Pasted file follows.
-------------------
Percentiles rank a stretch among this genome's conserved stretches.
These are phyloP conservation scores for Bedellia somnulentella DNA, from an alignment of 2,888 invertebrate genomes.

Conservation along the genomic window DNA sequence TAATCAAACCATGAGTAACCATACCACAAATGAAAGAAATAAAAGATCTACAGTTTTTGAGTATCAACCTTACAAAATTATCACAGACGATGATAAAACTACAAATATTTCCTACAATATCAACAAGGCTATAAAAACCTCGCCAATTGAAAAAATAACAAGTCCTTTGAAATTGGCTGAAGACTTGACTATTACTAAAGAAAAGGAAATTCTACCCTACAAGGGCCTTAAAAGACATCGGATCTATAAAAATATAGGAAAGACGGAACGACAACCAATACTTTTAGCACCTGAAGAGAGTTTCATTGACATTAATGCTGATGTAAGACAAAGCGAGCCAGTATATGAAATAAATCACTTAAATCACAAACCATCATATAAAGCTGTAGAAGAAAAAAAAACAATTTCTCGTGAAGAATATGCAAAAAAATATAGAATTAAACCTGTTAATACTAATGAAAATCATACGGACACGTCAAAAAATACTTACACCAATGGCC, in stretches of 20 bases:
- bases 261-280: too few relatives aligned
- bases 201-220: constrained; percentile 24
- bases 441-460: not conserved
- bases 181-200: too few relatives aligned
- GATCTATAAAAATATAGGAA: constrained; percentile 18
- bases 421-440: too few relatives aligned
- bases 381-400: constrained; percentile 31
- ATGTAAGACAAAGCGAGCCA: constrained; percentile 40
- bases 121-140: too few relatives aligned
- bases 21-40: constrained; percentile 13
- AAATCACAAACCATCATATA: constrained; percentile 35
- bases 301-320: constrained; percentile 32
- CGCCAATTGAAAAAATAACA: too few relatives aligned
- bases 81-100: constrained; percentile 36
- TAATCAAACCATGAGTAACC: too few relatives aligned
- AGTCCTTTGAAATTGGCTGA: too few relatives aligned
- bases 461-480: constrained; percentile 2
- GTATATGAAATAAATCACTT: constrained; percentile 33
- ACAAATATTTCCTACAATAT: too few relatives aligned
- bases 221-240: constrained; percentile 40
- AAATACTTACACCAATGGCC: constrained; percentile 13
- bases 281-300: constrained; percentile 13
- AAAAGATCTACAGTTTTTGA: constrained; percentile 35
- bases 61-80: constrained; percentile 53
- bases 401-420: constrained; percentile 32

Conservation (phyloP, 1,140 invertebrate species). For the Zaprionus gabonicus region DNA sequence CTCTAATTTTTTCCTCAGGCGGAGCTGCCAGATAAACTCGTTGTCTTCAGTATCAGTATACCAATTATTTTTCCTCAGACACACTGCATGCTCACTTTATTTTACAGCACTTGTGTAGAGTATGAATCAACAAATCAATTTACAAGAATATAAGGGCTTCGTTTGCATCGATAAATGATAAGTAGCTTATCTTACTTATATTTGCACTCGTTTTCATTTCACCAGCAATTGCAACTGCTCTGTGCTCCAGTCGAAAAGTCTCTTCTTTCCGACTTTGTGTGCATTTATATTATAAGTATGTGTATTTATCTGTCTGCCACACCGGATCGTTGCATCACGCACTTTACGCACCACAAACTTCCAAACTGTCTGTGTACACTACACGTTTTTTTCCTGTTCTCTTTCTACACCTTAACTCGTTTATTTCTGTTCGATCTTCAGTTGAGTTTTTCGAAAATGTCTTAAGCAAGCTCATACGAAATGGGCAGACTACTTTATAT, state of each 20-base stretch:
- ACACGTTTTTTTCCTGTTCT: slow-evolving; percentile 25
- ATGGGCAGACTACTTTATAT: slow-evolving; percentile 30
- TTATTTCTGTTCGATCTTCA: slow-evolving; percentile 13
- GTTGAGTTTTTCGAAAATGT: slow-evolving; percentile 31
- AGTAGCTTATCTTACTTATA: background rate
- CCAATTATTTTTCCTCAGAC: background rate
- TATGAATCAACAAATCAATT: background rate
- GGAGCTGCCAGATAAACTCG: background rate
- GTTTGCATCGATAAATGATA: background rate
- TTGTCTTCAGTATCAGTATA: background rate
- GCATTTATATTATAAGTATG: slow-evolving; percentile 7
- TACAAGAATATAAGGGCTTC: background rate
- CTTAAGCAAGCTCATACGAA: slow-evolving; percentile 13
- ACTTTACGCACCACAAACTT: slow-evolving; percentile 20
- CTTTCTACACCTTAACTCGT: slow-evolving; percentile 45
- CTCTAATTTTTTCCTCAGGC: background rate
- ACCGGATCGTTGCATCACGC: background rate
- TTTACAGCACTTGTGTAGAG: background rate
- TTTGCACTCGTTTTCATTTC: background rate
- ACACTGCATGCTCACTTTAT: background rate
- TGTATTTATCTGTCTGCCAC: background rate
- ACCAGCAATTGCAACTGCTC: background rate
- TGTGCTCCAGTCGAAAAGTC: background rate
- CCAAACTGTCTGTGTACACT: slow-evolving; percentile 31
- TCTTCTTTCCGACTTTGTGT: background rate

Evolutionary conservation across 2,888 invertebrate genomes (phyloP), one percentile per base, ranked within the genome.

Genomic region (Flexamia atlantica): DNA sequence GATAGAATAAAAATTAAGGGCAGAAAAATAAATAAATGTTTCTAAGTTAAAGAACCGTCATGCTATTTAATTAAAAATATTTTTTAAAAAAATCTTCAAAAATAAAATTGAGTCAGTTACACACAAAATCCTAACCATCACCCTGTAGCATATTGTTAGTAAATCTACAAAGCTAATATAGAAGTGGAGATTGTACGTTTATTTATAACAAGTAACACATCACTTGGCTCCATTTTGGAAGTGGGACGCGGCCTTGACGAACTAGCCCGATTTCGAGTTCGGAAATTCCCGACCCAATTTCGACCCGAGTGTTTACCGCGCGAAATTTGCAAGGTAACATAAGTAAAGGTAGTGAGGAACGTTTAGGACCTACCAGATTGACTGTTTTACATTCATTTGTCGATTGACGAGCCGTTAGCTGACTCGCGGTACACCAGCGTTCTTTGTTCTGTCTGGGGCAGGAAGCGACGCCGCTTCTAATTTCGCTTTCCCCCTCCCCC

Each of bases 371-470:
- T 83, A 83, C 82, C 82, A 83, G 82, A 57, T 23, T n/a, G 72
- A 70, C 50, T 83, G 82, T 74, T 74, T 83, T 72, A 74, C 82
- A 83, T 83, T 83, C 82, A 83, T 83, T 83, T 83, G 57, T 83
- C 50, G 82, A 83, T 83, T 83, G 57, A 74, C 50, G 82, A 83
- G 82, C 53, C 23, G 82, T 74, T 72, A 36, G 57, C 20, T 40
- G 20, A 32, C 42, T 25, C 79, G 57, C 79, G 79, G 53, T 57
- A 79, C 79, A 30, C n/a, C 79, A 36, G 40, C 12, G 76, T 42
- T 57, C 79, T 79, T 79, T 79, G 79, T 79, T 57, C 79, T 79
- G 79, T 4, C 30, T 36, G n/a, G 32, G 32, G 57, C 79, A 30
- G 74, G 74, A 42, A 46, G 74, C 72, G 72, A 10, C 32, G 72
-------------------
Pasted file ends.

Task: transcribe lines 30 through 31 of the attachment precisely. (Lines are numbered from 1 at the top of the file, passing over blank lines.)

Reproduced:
- ACACGTTTTTTTCCTGTTCT: slow-evolving; percentile 25
- ATGGGCAGACTACTTTATAT: slow-evolving; percentile 30